The month of August has seen a series of meetings at St. Marie and a takeover attempt by a group whose core is four people who arrived from Washington State last summer, DTM Enterprises LLC. DTM partners have stated they want to renovate and sell units at St. Marie. They want to take a section of 120 units out of the condominium and turn them into townhouses, a different form of ownership in which people own the building and the land under it.
The latest meeting was one the DTM partners held for property owners in the St. Marie chapel on Aug. 28, which was attended by about 60 people. They told the residents they represented a majority of the owners at St. Marie and being dissatisfied with the way things were being run, they had abolished the current covenant and dismissed the board of directors of the St. Marie Village Association with thanks for their years of effort. They introduced the three people who form the interim board of their new organization.
This is not the first time developers have come to St. Marie and attempted to wrest control from the Village Association, which represents all the owners, and the St. Marie Condominium Association, a group of about 250 owners. Deann Ketchum, the office manager of the Condo Association, wished to make no comment on the current situation.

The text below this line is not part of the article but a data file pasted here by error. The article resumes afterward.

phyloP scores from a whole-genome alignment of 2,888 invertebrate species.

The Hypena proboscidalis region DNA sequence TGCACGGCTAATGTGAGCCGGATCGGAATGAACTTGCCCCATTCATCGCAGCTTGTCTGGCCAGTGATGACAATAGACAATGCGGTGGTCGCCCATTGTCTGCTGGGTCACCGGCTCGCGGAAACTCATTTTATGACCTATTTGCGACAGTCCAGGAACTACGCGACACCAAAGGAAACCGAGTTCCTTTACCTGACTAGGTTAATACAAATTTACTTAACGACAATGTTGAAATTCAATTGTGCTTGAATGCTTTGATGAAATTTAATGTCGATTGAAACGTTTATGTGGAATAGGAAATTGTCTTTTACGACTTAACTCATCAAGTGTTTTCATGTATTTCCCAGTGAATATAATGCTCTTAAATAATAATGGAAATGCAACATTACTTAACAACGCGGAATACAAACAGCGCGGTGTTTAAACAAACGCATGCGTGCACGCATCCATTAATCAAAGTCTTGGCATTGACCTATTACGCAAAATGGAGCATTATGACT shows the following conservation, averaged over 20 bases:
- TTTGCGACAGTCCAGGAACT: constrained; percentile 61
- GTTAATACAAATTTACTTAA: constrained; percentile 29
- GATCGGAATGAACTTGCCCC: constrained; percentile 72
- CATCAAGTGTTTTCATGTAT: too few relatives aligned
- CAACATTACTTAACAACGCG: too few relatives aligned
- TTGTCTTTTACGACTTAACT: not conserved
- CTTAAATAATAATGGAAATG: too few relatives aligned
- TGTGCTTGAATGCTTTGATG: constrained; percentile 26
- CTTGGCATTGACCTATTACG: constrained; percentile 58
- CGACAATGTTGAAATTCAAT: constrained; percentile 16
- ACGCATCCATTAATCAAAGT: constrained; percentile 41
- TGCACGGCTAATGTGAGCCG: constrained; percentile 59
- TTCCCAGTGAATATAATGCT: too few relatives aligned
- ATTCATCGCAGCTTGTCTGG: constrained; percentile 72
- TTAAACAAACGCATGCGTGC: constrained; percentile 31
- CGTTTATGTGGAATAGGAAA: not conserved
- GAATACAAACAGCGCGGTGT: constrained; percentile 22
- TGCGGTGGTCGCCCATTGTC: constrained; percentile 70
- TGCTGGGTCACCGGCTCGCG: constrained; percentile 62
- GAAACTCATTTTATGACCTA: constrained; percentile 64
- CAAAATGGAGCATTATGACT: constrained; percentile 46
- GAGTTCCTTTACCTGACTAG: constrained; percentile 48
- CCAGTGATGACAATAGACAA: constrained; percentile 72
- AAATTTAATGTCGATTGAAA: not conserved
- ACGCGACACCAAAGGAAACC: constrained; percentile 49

The recent events started at the annual meeting of the St. Marie Village Association on Aug. 9. A DTM partner, Merrill Frantz, was nominated for election to the board of directors but he was ruled ineligible because some of the properties he represented were in arrears on village fees. Terry Lee, another DTM partner, presented a proxy for 365 votes from a Missoula man named Mike Mitchell, who has formed New St. Marie LLC. Lee said he had been told that they were valid and could be voted, but he too was ruled a delinquent owner for other properties DTM owns.
That prompted an Aug. 23 meeting of nine owners at St. Marie. The purpose of this meeting was to abolish the protective covenants amended in 1992 and revert back to the original 1988 proteCctive covenants of the St. Marie Village Association, and to nominate three interim directors for the “new” Village board of directors. The meeting was not posted in advance and all owners were not notified.